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7 of 7 people found the following review helpful
Brilliantly imaginative, but the ending is flawed
on 22 April 2000
Set in the mid 21st century, this sci-fi novel, like Egan's later novel Diaspora, ties together many fascinating scientific and metaphysical ideas in a single book (The emphasis is very definitely on the "sci"). However, unlike Diaspora, there is a strong central theme underlying the story, a baffling idea called the "Dust theory". Any attempt to describe that theory here would be pointless, but I can say that it compels the reader to ponder some fundamental questions about the nature of reality. The theory is completely absurd yet not all that easy to refute. It has certainly caused me a few headaches... The dust theory is motivated and explained via another key theme in both this book and Diaspora - the concept of having a human "download" his mind onto a computer. Aside from the suspension of disbelief required in order to accept that such a thing is possible, Egan presents us with a well-thought-out and plausible scenario regarding these downloaded humans or "copies".
There are several other themes, of lesser importance, but fascinating in their own right, notably the "Autoverse": A piece of software that allows you to have complete control over your own virtual mini-universe - a world capable of modelling objects as complex as bacteria, down to the level of individual atoms.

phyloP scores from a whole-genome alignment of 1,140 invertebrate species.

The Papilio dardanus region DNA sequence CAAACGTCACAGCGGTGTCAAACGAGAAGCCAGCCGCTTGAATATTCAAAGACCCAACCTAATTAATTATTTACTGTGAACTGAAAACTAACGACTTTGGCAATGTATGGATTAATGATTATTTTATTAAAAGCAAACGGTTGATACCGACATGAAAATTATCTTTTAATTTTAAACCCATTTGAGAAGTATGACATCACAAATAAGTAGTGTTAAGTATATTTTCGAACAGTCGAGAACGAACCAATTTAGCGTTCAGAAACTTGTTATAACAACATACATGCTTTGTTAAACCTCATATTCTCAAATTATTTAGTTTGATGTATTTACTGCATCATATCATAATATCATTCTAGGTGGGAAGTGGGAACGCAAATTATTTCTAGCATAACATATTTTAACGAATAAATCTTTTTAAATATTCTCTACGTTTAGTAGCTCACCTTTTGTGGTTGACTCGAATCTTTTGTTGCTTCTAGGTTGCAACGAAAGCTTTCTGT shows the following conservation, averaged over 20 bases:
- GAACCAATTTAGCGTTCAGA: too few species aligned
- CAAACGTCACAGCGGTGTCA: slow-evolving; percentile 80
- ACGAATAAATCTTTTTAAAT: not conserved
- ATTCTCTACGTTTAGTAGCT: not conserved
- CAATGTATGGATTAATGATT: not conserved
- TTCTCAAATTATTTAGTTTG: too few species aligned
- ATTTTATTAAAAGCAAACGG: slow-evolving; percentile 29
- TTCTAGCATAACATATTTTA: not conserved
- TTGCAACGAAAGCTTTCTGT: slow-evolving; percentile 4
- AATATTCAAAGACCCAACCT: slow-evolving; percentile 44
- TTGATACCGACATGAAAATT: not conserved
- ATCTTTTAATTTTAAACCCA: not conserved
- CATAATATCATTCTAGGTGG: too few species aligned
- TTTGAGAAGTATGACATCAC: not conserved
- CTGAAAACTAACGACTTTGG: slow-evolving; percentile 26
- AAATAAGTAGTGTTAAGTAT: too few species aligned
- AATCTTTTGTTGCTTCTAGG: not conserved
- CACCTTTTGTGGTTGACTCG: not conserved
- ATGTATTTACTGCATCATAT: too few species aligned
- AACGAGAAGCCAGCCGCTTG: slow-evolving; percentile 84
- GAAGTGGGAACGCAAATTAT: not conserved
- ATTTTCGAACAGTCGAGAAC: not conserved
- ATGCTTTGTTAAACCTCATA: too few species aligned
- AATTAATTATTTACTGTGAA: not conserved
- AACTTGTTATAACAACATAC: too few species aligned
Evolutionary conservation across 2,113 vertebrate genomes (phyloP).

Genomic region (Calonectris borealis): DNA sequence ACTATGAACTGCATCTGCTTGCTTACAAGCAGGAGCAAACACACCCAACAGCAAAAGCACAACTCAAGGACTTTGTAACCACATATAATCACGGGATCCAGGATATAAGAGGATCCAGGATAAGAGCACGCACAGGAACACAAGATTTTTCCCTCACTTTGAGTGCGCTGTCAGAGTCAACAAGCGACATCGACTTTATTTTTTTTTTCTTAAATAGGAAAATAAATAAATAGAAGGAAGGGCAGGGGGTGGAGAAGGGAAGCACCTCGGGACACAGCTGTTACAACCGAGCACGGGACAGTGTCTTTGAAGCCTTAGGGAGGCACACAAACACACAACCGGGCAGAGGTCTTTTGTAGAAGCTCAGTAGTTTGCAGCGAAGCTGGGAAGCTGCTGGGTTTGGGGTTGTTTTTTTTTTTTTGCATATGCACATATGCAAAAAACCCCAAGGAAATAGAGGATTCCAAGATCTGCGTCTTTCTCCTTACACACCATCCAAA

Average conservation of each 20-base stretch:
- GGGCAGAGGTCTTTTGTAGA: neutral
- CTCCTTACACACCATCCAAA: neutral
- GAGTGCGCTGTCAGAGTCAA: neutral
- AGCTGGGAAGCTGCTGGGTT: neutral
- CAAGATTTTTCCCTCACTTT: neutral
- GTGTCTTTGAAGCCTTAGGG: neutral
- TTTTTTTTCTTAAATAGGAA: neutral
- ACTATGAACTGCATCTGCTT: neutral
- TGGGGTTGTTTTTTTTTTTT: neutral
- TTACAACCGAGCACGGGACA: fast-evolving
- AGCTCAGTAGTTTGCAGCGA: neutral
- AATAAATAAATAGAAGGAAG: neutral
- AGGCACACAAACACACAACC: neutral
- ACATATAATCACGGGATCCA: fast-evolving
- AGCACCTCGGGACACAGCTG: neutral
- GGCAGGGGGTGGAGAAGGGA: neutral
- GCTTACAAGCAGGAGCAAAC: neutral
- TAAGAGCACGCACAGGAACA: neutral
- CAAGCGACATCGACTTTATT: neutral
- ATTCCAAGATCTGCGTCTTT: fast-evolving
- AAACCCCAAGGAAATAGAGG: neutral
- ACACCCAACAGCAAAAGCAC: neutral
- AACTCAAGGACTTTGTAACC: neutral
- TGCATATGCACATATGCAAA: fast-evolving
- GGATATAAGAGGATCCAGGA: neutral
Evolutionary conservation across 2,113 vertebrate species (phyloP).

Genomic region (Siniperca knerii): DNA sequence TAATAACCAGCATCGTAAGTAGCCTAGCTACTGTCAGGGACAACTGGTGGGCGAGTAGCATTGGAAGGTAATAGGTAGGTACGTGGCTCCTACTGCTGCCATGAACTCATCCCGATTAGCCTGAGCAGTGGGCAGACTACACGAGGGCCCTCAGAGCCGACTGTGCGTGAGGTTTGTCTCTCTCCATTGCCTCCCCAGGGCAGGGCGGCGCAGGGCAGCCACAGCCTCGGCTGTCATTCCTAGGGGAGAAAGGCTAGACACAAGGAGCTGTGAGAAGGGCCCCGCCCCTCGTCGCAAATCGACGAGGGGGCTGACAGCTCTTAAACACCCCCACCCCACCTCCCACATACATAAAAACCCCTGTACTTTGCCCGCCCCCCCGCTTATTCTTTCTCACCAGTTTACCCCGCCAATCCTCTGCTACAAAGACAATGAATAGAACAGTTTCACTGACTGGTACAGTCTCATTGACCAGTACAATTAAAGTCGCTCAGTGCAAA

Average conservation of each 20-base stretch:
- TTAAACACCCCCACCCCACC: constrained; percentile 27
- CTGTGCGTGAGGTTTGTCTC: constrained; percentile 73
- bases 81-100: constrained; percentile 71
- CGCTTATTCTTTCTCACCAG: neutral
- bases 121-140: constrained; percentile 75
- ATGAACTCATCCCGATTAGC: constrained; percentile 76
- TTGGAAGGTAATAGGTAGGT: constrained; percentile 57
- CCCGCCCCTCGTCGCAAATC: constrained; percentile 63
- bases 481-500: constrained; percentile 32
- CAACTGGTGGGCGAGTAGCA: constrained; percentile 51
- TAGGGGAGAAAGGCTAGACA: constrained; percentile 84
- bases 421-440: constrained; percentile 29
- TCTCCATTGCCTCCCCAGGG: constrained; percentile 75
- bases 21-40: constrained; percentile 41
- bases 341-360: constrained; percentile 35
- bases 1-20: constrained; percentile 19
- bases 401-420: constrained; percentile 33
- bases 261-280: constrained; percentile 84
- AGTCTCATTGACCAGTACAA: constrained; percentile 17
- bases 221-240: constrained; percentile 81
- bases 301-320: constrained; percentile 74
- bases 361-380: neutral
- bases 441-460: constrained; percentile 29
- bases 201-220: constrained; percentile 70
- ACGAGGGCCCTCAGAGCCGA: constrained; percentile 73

Well that's the sci part. The human story behind all this doesn't have much intrinsic interest - the characters are vehicles for the ideas, and often one gets the impression that it is Egan who is speaking, not the character (they all seem to be uncannily good at making detached, intelligent comments on whatever is happening). This aspect didn't really bother me, as I think the ideas deserved some detached, intelligent commentary anyway.
The biggest flaw, I found, was the contrived ending. I won't go into details here, but needless to say, the dust theory turns out to be correct (in the story, at least). Once this is established, the author needs some kind of crisis with which to sustain the reader's interest, and it is this crisis, and the circumstances that brought it about, that I found to be rather contrived.
All in all though, I would definitely recommend Permutation City to any fan of "hard" sci-fi, or anyone interested in metaphysics or the philosophy of mind.